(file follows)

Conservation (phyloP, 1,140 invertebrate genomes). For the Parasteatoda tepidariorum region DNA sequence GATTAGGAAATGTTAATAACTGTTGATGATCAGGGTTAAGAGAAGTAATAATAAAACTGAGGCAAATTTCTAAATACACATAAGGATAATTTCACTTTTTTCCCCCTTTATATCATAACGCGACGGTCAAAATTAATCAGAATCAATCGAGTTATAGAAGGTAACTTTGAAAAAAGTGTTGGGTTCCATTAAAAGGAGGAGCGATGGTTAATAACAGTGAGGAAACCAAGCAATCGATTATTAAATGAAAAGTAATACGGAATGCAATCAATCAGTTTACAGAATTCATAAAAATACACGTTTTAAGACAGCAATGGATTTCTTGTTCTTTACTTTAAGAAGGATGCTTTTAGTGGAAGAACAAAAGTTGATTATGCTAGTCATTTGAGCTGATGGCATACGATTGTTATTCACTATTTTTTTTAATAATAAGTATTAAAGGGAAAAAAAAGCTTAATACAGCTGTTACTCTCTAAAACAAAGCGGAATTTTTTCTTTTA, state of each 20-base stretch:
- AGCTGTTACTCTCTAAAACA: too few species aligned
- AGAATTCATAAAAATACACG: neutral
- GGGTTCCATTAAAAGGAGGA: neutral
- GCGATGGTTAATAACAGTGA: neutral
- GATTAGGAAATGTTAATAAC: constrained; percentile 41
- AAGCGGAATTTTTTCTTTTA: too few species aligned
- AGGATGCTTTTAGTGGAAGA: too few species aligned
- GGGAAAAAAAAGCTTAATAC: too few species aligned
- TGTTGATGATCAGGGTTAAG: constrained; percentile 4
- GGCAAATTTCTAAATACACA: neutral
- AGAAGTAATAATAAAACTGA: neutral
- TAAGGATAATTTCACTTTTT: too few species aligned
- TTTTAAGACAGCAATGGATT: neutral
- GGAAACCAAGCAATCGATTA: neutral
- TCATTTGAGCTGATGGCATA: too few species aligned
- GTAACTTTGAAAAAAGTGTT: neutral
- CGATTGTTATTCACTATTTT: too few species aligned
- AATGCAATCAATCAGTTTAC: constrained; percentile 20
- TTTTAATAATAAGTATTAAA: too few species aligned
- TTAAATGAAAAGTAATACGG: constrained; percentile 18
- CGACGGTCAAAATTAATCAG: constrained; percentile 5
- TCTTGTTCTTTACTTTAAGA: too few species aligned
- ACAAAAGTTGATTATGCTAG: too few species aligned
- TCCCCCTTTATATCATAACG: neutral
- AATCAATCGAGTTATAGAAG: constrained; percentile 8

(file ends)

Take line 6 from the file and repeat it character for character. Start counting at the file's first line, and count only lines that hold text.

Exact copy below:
- GATTAGGAAATGTTAATAAC: constrained; percentile 41